What’s the Deal with Evil?

 

I form light and create darkness, make prosperity and create doom; I am the Lord, who does all these things. – Isaiah 45:7

 

The assignment sounded simple enough for a novice seminarian: a brief paper describing your assumptions about God. Why, this paper could write itself! God is all-powerful, all-knowing, and all-present. The omni “everything” God. The paper came back with a note: See me. In the subsequent conversation my professor said, “If God is all of these things all of the time, explain suffering.” It felt like a kick in the stomach. Then she said something I’ll never forget. “We have to stop burdening God and start taking responsibility for ourselves.” Wow. Do we really do that to God? Two weeks later a new assignment: explain sin and evil—this time with a caveat: “Don’t leave God out.”

These seemingly innocuous exercises (easy enough for a Sunday school kid!) unearthed a challenge most of us avoid. What we say and think about God matters. And if God is who we say God is, there might a dark side to all the omni-ness. Might be.

The ancients wrestled with this problem constantly and learned to make peace with its harder edges. If God is the source of everything—the Unmoved Mover, as Socrates put it—then there are pieces of “everything” that aren’t so wonderful. Evil exists because God allows it. Indeed, as the Creator, we must allow that evil originates with God, either intentionally or as a deficiency—an absence of qualities we “omni-fy” as God’s supreme power: omniscience, omnipotence, omnipresence, and so on.

In Isaiah, God says flat-out, “I form light and create darkness, make prosperity and create doom.” The presumed readers of that text understood and accepted a God with all power could do anything. It all comes from God—light and darkness, prosperity and doom. (The Hebrew reads, “peace and evil,” and translators’ reluctance to go there shows how easily we try to help God out, which is more of a problem for us than God.)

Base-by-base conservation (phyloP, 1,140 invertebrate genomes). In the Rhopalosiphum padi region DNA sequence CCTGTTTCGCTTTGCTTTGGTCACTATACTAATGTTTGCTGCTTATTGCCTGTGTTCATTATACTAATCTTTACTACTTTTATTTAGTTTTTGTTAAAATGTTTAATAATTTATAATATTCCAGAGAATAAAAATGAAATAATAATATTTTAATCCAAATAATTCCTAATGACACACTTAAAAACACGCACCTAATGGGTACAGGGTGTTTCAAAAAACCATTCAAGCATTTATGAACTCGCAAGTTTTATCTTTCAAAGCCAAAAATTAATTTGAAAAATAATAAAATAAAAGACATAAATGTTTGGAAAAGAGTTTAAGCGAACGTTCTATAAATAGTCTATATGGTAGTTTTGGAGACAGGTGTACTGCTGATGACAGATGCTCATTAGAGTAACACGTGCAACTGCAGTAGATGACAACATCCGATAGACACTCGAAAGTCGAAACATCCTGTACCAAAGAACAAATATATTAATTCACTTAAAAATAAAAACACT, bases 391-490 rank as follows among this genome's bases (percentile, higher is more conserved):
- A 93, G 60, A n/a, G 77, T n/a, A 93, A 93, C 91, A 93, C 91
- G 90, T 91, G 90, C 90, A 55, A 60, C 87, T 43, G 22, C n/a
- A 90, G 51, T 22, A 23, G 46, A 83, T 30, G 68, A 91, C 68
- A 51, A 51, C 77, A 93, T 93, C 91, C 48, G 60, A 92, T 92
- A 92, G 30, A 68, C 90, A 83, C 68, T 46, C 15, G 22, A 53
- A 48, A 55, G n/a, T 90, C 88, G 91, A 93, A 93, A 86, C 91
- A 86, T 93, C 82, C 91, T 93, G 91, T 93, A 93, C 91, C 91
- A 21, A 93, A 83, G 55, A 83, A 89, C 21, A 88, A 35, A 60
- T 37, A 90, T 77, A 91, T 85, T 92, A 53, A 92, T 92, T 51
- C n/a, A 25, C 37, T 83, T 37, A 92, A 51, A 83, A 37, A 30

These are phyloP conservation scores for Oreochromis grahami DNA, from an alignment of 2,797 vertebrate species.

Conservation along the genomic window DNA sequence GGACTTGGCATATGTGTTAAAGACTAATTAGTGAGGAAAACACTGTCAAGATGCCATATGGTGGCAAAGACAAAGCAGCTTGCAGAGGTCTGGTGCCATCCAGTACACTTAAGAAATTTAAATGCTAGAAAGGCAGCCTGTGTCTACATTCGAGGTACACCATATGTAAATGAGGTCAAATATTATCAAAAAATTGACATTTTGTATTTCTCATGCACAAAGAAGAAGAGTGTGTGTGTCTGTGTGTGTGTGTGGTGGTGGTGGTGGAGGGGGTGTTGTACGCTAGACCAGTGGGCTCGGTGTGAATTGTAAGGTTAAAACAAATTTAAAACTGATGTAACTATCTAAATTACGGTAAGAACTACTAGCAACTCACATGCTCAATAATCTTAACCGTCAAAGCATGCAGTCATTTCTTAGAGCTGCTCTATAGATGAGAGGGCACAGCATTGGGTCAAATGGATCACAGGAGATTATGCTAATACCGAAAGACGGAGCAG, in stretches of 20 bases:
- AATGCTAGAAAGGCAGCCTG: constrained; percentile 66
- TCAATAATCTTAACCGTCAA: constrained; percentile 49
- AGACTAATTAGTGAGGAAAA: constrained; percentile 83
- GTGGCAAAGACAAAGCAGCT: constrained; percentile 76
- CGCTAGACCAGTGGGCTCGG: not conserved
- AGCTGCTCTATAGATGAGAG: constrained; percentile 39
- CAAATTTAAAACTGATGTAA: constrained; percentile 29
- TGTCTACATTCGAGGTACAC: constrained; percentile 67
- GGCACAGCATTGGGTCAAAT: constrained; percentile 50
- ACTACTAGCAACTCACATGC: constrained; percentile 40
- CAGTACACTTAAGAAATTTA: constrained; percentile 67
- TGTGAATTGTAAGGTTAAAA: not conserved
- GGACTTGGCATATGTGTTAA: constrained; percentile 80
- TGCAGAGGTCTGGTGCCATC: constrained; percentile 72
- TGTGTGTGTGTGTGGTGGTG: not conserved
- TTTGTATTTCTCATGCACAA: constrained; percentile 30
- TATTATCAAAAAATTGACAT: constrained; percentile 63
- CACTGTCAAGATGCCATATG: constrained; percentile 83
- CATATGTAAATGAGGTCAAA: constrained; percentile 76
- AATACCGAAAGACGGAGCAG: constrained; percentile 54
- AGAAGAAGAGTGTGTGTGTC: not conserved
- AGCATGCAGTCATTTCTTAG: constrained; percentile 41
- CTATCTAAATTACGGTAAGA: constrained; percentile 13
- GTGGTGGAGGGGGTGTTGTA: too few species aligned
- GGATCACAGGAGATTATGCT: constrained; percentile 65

Evil exists. We don’t need a divinity degree to know that. Why it exists is also obvious if somewhat jarring: because God lets it. But questions about God’s role also obscure more questions about us. If we know evil exists, why do we submit to it? Why, for instance, are so many of us willing to risk others’ lives because we’d rather not mask up during a pandemic? Why do we chase wealth at all costs, knowing, as Paul warned, all kinds of evil grows from greed (1 Tim. 6:10)? Why do we persist in our love of war-making and gun-play and drug-taking and race-hating and other deadly pursuits? And how come we’re so adept at dressing evil up to look and sound like righteousness? (Patriotism, prosperity, personal freedom all get pulled into the mix without concealing the underlying evil.)

Clearly there are some issues between God and us. A clearer understanding our role in perpetuating evil is how we ease the burden it levies on our world, its people, and our own lives. And in the process, we can ease the burden on God too.

Join our weekly study as we continue our “Origins” series with a blunt discussion of evil and its mismatched twin, sin. We meet each Thursday at 7:30p CDT via Zoom.

https://us02web.zoom.us/j/85212231523?pwd=MC85VzJBVHF2MWYvVXRZcVFLdzJEdz09 

Meeting ID: 852 1223 1523

Password: 072524

Or you can call in at 1-312-626-6799, using the same Meeting ID and Password.

We need your help!

As we think about the future of Gather, please let us know what gifts you bring and would like to share with the community. There are many roles that have to come together to make Gather happen every week. This includes setup, technical support, worship, managing handouts and information, coordinating drinks, and teardown. We need your help. Please let us know what type of service you’d be interested in!

Watch God Work,
Tim & Shea

As we prepare to become a vibrant worshipping community, we invite you to enjoy a Spotify playlist that captures the kind of worship we hope to embrace. Give it a spin while you’re driving. Make it your workout jam. Add it to your devotional time. Most of all, feel yourself becoming part of a sacred village of believers who love their God and one another!
Check out the Gather Worship Playlist here.